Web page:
News //

Indigenous students: don’t go to Indigenous festival

This year’s Indigenous festival has been undermined by a lack of consultation with Indigenous students, reports Madeleine King

Indigenous Flag

Sand paintings, art forums, markets, and a discussion of the Freedom Rides are just some of the events that will take place this week, as part of the University of Sydney Union’s (USU) annual Indigenous Festival. They are the product of over half a year’s planning by this year’s directors, Elyse Johnson and Amie Liebowitz, and USU Programs Manager Mona Jindi. But after issues relating to consultation, the SRC Indigenous Officers have called for students not to take part in the festivities.

On the surface, the most controversial issue is that both Johnson and Liebowitz are not Indigenous. Applications opened in July last year and by November the two were notified that they’d been chosen as the Festival directors. Johnson, who majors in Indigenous Studies and topped the state in the subject during her HSC years, is not concerned about the issue.

“I thought it would be a great opportunity, being non-Indigenous – seeing as the university population is mainly non-Indigenous – to not only open up avenues for Indigenous people to be able to showcase and celebrate their culture, but also to provide events that engage with non-Indigenous students,” she says.

In an email to Honi Soit, Jindi provided the selection criteria for the position, which were predominantly organisational qualities but included one mention of a “demonstrated interest in and knowledge of Indigenous affairs and issues.” She says the advertised positions, sent out via The BULL, the USU website, Facebook, posters and word of mouth, was accompanied by the statement that “Indigenous applicants [are] strongly encouraged to apply for this role and all other roles at the USU.”

Kyol Blakeney and Chloe Wighton, two of four SRC Indigenous Officers, say they and the Indigenous student community were not made aware the director positions were open. “There was always interest with us at the Koori Centre,” says Blakeney, “but we were never given the opportunity to put our foot forward for those coordinator positions … We didn’t find out that it was happening until the last few weeks of semester [last year].”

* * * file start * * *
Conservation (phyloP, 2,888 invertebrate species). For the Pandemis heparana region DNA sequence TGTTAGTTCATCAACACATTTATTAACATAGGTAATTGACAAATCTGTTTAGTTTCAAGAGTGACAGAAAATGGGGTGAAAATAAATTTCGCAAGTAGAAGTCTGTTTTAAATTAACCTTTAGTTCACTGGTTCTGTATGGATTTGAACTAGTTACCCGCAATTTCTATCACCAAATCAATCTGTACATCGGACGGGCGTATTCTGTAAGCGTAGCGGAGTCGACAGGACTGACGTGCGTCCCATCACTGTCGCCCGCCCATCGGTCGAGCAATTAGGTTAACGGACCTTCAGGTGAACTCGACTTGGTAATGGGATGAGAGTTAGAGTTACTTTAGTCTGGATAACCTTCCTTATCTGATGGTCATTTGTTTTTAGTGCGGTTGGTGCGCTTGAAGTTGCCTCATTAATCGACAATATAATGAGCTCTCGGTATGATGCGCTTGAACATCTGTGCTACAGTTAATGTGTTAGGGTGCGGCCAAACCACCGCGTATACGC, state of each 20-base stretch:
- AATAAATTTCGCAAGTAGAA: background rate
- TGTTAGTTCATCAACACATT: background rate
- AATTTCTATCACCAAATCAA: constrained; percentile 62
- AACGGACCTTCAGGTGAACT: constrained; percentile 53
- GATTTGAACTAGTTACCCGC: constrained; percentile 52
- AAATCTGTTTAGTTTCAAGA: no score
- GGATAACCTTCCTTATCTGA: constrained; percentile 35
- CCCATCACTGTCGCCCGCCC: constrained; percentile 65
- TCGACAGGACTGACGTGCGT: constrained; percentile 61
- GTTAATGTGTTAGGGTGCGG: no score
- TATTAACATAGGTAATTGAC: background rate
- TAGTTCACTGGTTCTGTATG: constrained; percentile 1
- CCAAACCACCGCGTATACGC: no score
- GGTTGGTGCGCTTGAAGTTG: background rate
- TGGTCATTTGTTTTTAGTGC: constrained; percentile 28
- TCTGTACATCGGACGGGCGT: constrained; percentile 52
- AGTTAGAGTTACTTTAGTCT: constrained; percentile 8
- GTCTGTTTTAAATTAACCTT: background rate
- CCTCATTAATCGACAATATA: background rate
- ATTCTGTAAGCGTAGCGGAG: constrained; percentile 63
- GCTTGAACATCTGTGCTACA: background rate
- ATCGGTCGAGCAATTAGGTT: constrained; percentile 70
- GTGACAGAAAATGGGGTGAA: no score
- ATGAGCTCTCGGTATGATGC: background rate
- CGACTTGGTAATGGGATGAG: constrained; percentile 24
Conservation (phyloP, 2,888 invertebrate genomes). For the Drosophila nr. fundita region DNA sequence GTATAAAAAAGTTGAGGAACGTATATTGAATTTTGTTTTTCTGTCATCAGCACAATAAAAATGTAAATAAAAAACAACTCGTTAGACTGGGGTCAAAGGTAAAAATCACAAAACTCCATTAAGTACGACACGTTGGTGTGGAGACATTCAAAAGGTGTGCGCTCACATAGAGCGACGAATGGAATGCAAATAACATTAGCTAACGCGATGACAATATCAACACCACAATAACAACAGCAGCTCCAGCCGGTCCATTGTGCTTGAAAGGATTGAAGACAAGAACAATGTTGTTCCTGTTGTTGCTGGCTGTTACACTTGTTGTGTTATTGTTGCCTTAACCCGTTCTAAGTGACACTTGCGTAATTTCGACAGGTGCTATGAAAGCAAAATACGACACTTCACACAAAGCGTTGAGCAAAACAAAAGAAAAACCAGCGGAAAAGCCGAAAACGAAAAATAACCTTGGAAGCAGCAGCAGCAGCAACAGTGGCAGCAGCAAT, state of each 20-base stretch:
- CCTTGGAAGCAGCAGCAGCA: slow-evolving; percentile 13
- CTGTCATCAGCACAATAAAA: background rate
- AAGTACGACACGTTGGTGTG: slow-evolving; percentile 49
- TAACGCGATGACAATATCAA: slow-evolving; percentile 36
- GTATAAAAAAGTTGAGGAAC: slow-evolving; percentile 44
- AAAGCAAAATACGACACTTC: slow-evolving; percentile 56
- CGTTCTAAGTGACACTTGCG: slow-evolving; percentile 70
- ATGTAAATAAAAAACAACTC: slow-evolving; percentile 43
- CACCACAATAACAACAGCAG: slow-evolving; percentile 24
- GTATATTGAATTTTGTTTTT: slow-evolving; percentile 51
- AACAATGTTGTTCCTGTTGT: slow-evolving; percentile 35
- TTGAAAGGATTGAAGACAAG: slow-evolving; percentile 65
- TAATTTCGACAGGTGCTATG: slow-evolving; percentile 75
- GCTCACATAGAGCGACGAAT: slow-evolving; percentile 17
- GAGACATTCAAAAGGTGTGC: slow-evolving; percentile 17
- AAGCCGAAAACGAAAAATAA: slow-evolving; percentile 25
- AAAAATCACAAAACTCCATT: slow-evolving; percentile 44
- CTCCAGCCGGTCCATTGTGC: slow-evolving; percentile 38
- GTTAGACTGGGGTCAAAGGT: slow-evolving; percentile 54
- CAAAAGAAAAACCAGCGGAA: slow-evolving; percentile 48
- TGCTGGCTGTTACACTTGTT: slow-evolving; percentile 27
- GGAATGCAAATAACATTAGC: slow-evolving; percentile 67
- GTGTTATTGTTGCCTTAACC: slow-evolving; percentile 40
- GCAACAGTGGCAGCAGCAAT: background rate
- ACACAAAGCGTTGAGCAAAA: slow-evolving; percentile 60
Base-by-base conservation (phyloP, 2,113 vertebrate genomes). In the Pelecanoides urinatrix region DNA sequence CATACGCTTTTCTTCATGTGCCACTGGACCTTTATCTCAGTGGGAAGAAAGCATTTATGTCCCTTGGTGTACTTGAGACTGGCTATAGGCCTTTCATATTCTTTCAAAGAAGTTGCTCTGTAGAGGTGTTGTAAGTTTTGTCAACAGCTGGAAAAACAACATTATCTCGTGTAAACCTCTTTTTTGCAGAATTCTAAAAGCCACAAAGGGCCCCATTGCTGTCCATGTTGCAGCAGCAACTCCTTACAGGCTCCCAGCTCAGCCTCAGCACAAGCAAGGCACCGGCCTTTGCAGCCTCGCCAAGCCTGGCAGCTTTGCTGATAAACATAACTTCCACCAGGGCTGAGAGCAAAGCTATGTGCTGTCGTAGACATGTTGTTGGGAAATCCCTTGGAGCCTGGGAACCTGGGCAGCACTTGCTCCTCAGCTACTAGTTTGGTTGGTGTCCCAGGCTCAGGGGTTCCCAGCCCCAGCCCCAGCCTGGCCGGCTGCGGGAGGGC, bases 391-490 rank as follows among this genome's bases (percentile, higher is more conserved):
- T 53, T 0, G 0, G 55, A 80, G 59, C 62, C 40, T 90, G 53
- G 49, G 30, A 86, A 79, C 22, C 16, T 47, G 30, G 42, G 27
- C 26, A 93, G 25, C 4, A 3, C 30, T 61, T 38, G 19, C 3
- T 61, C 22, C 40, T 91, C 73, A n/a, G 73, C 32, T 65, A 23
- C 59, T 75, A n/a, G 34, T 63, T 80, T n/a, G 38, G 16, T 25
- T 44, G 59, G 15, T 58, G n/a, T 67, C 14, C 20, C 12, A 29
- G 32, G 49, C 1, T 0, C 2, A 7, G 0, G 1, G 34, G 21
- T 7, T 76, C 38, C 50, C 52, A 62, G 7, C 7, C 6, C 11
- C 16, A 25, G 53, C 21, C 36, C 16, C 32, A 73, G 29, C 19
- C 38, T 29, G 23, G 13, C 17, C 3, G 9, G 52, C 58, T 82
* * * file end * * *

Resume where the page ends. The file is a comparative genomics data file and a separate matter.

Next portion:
Blakeney is quick to add that he has no problem with the Festival directors not being Indigenous, but that logistically it would have been easier to communicate and develop the program at the Koori Centre if they had been. “Once the directors found out [around January] that the Indigenous students weren’t happy with how it all panned out,” says Wighton, “they were really really helpful. Elyse and Amie, they asked lots of questions about what they could do, how we [the Indigenous students] can be more involved now.”

Johnson confirms that they have “been in consultation with a lot of Indigenous groups, as well as academic staff and research staff” to develop the program, including AIME, the Metropolitan Land Council Redfern, Gardeners Lodge Café, and the Aboriginal and Torres Strait Islander Support Staff at the University of Sydney.

But it would appear too little, too late. When Honi Soit spoke to the SRC Officers on Thursday night last week, most – if not all – Indigenous volunteers had dropped out of the festival.

“It isn’t so much a problem with the program of the events they have organised,” explains Wighton, “because I think [the directors’] hearts are in the right spot…but it’s sort of going over our heads and not involving us in a festival that represents us. We would have liked to be involved from the start.”

The lack of consultation from the beginning has caused a chain reaction of gradual disengagement, Blakeney adds, which culminated last Wednesday in the incident that prompted Indigenous students to effectively boycott the Festival after a request from the Koori Centre to have a respected Aunty included as a speaker at the Opening Ceremony was turned down. Allowing the Aunty to speak was a mark of cultural respect which, when not honoured, disappointed the Indigenous community.

“We warned them that we work together, and we warned them that if something like this happened without us being consulted, we’ll stand by each other and all pull out together. And that’s exactly what happened,” says Blakeney. He believes the problem lies higher than Festival directors Johnson and Liebowitz.

“Now the University has to go through with an Indigenous Festival with barely any Indigenous involvement…that’s going to be embarrassing. And that’s sort of the point we wanted to make,” he adds. Having brought the issue up with USU management, he says he has been reassured things will be done differently next year.

Wighton agrees that the Indigenous student community are “not going to just turn up and put on a show for everybody: we wanted to be involved, to have ownership and real input so that it is meaningful for us as well.”

“It would [have been] a good time for us to celebrate as well.”

Vice Chancellor Michael Spence.

Michael Spence

Michael Spence: the fair controller?

The Vice Chancellor has been in the role for almost a decade; his drive to reshape the University seems to have only grown.